Liberal efforts to create wedges may have backfired, new campaign poll suggests

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Published August 31, 2021 at 10:36 am

OTTAWA — A new poll suggests Justin Trudeau’s efforts to create wedge issues over private health care and his Liberal government’s handling of the COVID-19 pandemic might have backfired.

But the Leger poll also suggests that the prospect of a Conservative victory on Sept. 20 could be the Liberals’ best hope for turning around their slumping fortunes over the opening two weeks of the federal election campaign.

Erin O’Toole’s Conservatives were running ahead of the Liberals, with the support of 34 per cent of decided voters who took part in the survey, conducted Aug. 27-30. That’s an increase of four percentage points since a Leger survey released on Aug. 16 as the campaign got underway.

Support for Jagmeet Singh’s New Democrats was also up four points, to 24 per cent.

Support for Trudeau’s Liberals, meanwhile, was down five points to 30 per cent. In key battlegrounds, the Liberals were running one point behind the Conservatives in Ontario and three points behind the NDP in British Columbia.

They retained a small lead in Quebec, at 33 per cent support to the Bloc Québécois’ 29 per cent.

Green Party support was also down three points nationally to just two per cent while the People’s Party of Canada was up one point to three per cent.

The online poll of 2,005 Canadians cannot be assigned a margin of error because internet-based polls are not considered random samples.

While 61 per cent of decided respondents said their choice is final, 21 per cent — including 43 per cent of Bloc supporters and 47 per cent of Green backers — said they’re likely to change their minds. Another 17 per cent didn’t know.

Thirty-nine per cent of respondents said they still think the Liberals will win the election.

But asked what they’d do if the election comes down to a tight race between Liberals and Conservatives, 24 per cent of decided supporters of other parties said they’d be more likely to vote Liberal — including 30 per cent of NDP supporters, 24 per cent of Green supporters and 14 per cent of Bloc supporters.

By contrast, 15 per cent said a tight two-way race would make them more likely to vote Conservative, including 18 per cent of Bloc supporters and 34 per cent of Peoples Party of Canada supporters.

The Liberals have tried to differentiate themselves from the Conservatives by raising the spectre of two-tier health care under O’Toole. The Conservative leader supports allowing for-profit, private clinics to provide medical services for a fee, while saying he also supports the public system.

But fully 71 per cent of respondents — including strong majorities in all provinces, as well as 70 per cent of those who would vote Liberal — said they’re fine with private clinics as long as all Canadians continue to have universal access to quality care at no cost. That echoes O’Toole’s position on the issue.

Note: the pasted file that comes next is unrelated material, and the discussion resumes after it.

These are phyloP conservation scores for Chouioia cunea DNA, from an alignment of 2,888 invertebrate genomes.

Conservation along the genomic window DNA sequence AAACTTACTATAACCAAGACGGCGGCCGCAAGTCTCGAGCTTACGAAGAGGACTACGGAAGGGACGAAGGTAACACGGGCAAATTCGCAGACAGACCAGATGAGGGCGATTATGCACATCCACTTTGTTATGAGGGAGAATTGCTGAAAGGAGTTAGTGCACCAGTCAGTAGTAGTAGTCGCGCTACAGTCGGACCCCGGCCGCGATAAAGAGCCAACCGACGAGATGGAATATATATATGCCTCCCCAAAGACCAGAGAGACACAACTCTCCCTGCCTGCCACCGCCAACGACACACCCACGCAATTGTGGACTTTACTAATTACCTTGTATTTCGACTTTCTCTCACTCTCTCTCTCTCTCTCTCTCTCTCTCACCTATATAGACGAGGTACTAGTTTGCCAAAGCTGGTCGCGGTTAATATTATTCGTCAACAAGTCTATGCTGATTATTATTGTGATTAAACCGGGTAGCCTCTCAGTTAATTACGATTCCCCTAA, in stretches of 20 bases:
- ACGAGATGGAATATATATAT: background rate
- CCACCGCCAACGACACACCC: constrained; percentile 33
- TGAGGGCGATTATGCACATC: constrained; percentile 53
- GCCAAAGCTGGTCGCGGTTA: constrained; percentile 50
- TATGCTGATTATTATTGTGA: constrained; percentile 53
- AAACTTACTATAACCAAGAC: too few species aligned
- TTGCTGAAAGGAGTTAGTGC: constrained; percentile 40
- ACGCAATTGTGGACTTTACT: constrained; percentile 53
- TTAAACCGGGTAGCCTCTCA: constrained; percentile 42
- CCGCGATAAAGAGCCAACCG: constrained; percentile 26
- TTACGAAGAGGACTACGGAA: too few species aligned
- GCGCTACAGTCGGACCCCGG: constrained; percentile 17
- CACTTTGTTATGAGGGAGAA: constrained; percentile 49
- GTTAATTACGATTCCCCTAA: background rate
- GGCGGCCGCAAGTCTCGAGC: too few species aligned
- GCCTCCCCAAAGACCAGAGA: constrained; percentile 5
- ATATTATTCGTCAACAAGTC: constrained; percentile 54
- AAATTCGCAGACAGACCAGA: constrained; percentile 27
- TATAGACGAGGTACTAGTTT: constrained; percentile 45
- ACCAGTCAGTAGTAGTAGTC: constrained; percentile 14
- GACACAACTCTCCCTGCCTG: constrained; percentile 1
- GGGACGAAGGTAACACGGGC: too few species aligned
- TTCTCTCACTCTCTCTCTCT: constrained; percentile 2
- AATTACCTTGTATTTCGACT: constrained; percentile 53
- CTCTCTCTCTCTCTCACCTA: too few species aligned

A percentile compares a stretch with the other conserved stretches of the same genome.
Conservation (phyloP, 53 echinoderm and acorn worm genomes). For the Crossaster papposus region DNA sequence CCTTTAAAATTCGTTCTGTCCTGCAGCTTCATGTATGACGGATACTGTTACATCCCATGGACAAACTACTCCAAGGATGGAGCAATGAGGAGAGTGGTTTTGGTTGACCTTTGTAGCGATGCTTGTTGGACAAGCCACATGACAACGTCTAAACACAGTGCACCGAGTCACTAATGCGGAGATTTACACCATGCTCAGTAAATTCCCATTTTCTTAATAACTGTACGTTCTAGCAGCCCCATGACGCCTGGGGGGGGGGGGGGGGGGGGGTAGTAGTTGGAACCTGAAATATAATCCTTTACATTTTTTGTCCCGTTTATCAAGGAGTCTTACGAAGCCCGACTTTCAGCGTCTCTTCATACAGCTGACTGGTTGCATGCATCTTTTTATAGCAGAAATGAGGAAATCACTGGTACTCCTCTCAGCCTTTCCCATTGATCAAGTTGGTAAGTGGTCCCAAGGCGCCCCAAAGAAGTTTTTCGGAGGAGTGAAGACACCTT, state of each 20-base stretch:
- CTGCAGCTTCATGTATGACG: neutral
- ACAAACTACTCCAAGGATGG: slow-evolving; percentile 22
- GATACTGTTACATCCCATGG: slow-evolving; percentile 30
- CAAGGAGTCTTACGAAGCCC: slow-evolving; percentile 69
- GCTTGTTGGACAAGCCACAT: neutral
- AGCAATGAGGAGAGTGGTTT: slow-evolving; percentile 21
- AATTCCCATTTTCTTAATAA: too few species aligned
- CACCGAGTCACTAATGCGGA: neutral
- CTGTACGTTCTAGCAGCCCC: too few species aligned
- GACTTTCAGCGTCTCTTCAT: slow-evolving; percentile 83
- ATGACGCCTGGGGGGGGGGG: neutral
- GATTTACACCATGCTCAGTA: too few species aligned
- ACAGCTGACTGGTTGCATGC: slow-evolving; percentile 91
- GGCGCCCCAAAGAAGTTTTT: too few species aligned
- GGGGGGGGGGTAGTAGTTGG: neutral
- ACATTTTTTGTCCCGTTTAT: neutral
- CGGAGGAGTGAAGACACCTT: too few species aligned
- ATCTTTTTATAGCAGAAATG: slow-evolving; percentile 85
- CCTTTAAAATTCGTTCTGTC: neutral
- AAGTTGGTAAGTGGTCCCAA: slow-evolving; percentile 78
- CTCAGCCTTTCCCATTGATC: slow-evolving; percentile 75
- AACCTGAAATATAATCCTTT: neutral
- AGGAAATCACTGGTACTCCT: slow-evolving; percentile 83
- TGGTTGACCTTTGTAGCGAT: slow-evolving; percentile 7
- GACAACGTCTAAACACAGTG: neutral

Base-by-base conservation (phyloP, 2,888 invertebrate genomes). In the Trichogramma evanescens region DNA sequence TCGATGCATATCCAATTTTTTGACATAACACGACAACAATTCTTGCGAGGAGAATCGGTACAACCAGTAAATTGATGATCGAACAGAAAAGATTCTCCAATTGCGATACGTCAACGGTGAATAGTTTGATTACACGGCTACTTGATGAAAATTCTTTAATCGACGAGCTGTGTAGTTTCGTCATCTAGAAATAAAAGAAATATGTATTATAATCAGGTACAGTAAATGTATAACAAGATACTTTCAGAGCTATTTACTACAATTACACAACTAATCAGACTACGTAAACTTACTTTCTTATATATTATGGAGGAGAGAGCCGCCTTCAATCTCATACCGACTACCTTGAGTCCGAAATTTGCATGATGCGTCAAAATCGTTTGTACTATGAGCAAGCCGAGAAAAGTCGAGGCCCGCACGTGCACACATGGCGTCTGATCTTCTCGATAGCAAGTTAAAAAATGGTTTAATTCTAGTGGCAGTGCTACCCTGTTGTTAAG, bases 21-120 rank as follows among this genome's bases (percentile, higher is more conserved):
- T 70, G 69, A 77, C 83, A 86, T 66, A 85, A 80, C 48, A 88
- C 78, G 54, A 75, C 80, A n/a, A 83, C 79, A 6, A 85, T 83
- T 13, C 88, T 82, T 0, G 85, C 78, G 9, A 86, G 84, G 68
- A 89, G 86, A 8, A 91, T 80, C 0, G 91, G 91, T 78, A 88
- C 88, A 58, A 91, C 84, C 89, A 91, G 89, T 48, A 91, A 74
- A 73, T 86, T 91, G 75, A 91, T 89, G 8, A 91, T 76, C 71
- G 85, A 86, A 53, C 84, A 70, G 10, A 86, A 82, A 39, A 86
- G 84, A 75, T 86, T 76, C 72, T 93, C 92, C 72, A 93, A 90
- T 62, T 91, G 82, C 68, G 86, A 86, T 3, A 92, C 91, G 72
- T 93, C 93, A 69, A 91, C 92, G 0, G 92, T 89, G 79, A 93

Trudeau has also tried to capitalize on his government’s handling of the COVID-19 crisis and make a wedge out of his support for mandatory vaccinations for federal employees and anyone travelling by plane or train. O’Toole has rejected mandatory vaccinations, saying he respects individual health choices and would require mandatory COVID-19 testing for people instead.

But the poll suggests most aren’t sold on Trudeau’s handling of the crisis. Should the fourth wave of COVID-19 worsen, 62 per cent of respondents said they’d prefer to change the approach to the pandemic by voting for another party. Thirty-eight per cent said they’d prefer to continue with the Trudeau government’s approach.

Liberals have also tried to wedge the Conservatives over gun control, accusing them of planning to repeal the Liberal ban on assault-style firearms and loosen other gun laws.

But, while 51 per cent of respondents supported tougher laws to prohibit the ownership of all types of guns, only 25 per cent said the Liberals have done enough to limit access to firearms.

Throughout the opening weeks of the campaign, the Liberals have been dogged by criticism that the government failed to do enough to help Canadian citizens and refugees fleeing the Taliban takeover of Afghanistan.

However, the poll suggests that issue hasn’t hurt the Liberals with most voters. Only 25 per cent of respondents said the government has done a bad job during the Afghanistan crisis. Thirty-five per cent said it’s done an “OK job” and another 14 per cent said it’s done a good job, while 26 per cent didn’t know.

The poll suggests Trudeau himself has been a bigger problem for the Liberals. Forty-one per cent of respondents said their opinion of him worsened in the past week, while just seven per cent said their opinion had improved and another 52 per cent said their opinion hadn’t changed.

By contrast, 24 per cent said their opinion of O’Toole had worsened, 23 per cent said it had improved and 53 per cent said it was unchanged.

For the NDP’s Singh, 23 per cent had an improved opinion and 16 per cent a worse opinion, while 61 per cent were unchanged.

Moreover, the poll suggests Trudeau has lost ground on the question of who would make the best prime minister, while both Singh and O’Toole have gained ground.

Twenty-three per cent of respondents rated Trudeau the best choice, down four points. That put him in a tie with Singh, who was up five points, followed closely by O’Toole, who was rated the best choice by 21 per cent, up six points.

This report by The Canadian Press was first published Aug. 31, 2021.

Joan Bryden, The Canadian Press

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